This is Stuff: jUnit: Dynamic Tests Generation

Dynamic tests generation is useful when you need to run the same set of tests on many different input values or configurations. It can be achieved either using parametrized tests or using theories.

Theories are valuable when you have a bunch of data to be used as parameters and want to run tests on all their combinations. You get less control, but you do not have to write combining and iterating code by yourself. Basics about how theories work are explained on java code geeks (original at java advent calendar), so this post focus on parametrized tests.

Parametrized tests are better when you need to have good control over the input values, e.g. directory with files that are served as an input or a list of meaningful parameters combinations.

Parametrized Tests

Parametrized test is a test case able to accept parameters and a list of all parameter combinations you want it to run at. JUnit goes through the list of parameters, initializes the test case with each of them and then runs all its test methods.

Both GUI and Maven runners then interpret each parametrized test run as a separate test. If some of them fails, it is immediately clear which did failed and how many of them failed.

Example Use Case

Less4j is less to css compiler, so each of its tests is defined by an input less file and an expected css file. The compiler is run on input file and its output is compared to the expected css. If they match, test is passed.

All .less files are stored in a directory. Parametrized test case reads that directory and creates one jUnit test for each file. Therefore we can add new tests just by creating new .less and .css, run tests via “run all” button and see new test in all reports.

How to Use It

Parametrized test case must have following things:

  • a @RunWith(Parameterized.class) class annotation,
  • a constructor that accepts test case parameters,
  • a static method annotated with @Parameters to generate parameters,
  • test methods that runs on parameters supplied in constructor.

Constructor

Parametrized constructor must have at least one parameter. For example, the compiler test case can take input less as a first argument and expected compiled css as second argument. The third argument name is ignored and will be explained later:

@RunWith(Parameterized.class)
public class ParametrizedTest {

  public ParametrizedTest(String less, String expectedCss, String name) {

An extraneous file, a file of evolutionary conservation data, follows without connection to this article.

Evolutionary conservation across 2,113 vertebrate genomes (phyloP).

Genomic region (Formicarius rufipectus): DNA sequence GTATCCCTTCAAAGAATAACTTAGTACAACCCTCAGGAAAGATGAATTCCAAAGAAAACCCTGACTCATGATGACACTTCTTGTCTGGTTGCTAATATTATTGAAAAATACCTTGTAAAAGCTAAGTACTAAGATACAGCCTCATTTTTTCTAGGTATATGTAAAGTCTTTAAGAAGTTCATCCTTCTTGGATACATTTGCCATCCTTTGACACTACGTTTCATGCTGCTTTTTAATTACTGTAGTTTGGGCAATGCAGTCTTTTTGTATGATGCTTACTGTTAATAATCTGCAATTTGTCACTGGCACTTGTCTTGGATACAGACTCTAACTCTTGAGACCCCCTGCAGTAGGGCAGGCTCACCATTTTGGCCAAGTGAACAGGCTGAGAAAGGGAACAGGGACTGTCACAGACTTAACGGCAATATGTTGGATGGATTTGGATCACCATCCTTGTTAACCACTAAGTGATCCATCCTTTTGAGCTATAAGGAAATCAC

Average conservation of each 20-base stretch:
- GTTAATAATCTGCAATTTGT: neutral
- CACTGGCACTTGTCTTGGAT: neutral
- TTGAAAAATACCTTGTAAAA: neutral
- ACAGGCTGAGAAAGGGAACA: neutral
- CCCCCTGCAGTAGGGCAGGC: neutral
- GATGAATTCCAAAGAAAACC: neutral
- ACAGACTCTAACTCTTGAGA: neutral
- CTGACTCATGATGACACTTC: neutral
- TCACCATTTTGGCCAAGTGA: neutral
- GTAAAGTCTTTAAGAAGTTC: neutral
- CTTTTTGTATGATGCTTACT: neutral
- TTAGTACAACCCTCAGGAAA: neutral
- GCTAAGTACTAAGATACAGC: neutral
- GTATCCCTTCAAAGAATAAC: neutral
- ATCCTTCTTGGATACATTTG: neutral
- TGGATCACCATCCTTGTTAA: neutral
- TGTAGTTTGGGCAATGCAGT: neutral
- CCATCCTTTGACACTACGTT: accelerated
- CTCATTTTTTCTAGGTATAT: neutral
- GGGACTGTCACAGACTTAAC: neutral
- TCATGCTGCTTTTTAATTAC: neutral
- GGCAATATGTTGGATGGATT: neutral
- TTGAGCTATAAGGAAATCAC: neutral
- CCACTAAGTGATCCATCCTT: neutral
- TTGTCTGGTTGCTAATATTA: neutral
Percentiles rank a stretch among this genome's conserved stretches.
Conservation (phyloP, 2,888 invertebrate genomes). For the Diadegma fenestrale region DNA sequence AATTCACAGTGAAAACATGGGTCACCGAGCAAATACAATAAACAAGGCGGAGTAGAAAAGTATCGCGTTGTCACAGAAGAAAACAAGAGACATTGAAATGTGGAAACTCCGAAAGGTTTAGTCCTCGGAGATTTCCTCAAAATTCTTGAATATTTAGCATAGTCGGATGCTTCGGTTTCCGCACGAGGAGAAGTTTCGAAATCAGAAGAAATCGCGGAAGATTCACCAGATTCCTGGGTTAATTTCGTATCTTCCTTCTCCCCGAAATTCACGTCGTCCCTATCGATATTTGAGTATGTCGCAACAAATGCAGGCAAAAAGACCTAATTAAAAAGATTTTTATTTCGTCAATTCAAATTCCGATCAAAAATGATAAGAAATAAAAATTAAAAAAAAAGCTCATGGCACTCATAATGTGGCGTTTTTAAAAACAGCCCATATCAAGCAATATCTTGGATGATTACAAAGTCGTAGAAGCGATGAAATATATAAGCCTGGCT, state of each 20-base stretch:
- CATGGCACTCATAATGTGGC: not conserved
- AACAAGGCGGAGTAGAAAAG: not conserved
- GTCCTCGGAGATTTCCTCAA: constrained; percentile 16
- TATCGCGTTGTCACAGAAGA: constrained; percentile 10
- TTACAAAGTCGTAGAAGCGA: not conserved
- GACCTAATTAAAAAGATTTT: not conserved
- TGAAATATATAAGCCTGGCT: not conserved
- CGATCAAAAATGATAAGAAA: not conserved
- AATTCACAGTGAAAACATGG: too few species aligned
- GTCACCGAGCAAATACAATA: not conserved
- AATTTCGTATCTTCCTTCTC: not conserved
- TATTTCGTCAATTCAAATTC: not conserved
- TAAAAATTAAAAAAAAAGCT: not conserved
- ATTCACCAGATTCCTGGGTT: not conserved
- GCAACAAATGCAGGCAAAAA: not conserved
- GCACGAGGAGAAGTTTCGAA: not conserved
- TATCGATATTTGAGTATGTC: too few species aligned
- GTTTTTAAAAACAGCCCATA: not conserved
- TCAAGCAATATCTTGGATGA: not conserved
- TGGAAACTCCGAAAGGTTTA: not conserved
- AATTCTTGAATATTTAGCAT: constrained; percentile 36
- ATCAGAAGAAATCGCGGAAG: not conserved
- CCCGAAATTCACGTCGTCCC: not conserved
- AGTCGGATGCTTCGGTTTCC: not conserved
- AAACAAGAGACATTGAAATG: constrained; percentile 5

this.less = less;
    this.expectedCss = expectedCss;
  }

}

Parameters

The static method generating parameters must return an implementation of the Iterable interface. The iterator returns arrays containing sets of parameters. Each array is used to create one test case instance and objects in it are used as constructor parameters.

For example, following method returns two arrays and thus leads to two test case instances:

@Parameters(name="Name: {2}")
public static Iterable<Object[]> generateParameters() {
  List<Object[]> result = new ArrayList<Object[]>();
  result.add(new Object[] {"less", "css", "pass"});
  result.add(new Object[] {"less", "error", "fail"});
  return result;
}

The name annotation parameter is optional. Its value will be shown in GUI or maven report as the test case name. The {n} is placeholder for n-th array value. They are indexed from 0, so the first test case will be named Name: pass and second test case will be named Name: fail.

Test Methods

Parametrized test case can have any number of tests and they must be annotated with @Test annotation:

@Test
public void testCss() { //dummy test method
  String actualCss = compile(less);
  assertEquals(expectedCss, actualCss);
}

@Test
public void testSourceMap() { //another test method
  String actualCss = compile(less);
  assertEquals(expectedCss, actualCss);
}

private String compile(String less) { //dummy compile method
  return "css"; 
}

Output

If you run the above test class, the JUnit view will show following structure:

[F] com.github.sommeri.jUnit4Examples.ParametrizedTest
[ ] |-- [Name: pass]
[ ] |---------------- testCss[Name: pass] 
[ ] |---------------- testSourceMap[Name: pass] 
[F] |-- [Name: fail]
[F] |---------------- testCss[Name: fail] 
[F] |---------------- testSourceMap[Name: fail]

Full Test Case

@RunWith(Parameterized.class)
public class ParametrizedTest {
  
  private String less;
  private String expectedCss;

  public ParametrizedTest(String less, String expectedCss, String name) {
    this.less = less;
    this.expectedCss = expectedCss;
  }
  
  @Parameters(name="Name: {2}")
  public static Iterable<Object[]> generateParameters() {
    List<Object[]> result = new ArrayList<Object[]>();
    result.add(new Object[] {"less", "css", "pass"});
    result.add(new Object[] {"less", "error", "fail"});
    return result;
  }
  
  @Test
  public void testCss() {
    String actualCss = compile(less);
    assertEquals(expectedCss, actualCss);
  }

  @Test
  public void testSourceMap() {
    String actualCss = compile(less);
    assertEquals(expectedCss, actualCss);
  }

  //dummy compile method
  private String compile(String less) {
    return "css"; 
  }  
}
Reference: This is Stuff: jUnit: Dynamic Tests Generation from our JCG partner Maria Jurcovicova at the This is Stuff blog.

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